Friday, 8 May 2009

Good Government and Good Sense: Getting Back to Basics in Montreal

A bunch of academics have been talking about what makes a successful city at a conference in Montreal these past few days. The topic is “Great Cities: Locomotives of National Economic Development,” and much talk about encouraging creativity, and research has been heard.

One of the most interesting points of views was presented yesterday by Richard Shearmur, professor at the l'INRS Urbanisation, Culture et Société, (Institute national de recherche scientifique.) Le Devoir quotes him as telling a workshop on what makes a city work that, while economists say a city’s success can be measured by the GDP per capita, that view doesn’t take into account income disparities within a city. Good public transit and a strong basic education system are necessary for building a successful city, he said.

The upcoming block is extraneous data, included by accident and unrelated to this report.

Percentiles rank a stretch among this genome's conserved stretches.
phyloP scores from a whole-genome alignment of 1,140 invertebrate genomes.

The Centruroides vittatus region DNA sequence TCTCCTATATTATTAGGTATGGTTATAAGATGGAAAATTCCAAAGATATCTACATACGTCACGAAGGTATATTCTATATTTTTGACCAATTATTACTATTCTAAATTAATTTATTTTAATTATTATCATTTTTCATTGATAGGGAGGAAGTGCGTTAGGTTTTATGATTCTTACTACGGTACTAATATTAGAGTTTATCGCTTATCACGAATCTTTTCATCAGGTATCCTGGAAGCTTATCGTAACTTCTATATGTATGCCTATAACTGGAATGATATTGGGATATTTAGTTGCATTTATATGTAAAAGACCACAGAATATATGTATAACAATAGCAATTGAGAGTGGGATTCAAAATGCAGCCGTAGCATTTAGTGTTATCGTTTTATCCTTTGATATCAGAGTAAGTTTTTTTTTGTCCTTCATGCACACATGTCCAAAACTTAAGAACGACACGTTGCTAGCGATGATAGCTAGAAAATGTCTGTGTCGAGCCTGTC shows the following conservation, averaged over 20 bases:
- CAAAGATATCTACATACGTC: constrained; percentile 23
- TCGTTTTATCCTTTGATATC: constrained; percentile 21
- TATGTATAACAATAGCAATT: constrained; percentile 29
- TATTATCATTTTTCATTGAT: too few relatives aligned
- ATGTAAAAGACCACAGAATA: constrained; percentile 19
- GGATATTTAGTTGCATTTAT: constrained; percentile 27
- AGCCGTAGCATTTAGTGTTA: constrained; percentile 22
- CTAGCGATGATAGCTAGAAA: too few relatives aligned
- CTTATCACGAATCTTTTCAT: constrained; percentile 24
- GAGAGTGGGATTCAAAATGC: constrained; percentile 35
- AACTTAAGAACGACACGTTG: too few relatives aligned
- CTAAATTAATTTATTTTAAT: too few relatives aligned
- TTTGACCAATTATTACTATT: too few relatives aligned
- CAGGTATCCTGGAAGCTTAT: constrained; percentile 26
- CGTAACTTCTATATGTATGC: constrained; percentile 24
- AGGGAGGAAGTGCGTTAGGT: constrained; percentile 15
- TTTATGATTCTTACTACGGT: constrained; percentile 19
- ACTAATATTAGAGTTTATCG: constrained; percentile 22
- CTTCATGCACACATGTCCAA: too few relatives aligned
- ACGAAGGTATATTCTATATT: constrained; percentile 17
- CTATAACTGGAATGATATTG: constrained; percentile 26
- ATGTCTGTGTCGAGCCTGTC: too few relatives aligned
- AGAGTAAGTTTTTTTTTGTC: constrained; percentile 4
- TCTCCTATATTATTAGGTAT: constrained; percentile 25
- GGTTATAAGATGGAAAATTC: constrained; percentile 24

That’s common sense, Le Devoir notes. But it's sense that sometimes gets buried under flashier ideas about cutting edge industry, tax policy and strategic investment. I’d add honesty in public officials as a necessary ingredient too. We’ve had a rash of revelations about conflict of interest and possible corruption on the provincial and municipal level lately. They are damaging not only because of the tax dollars wasted and the good projects possibly overlooked in favor of not-so-good ones, but also because they stain the whole idea that good, effective government is possible. And good government is what we need now, more than ever.

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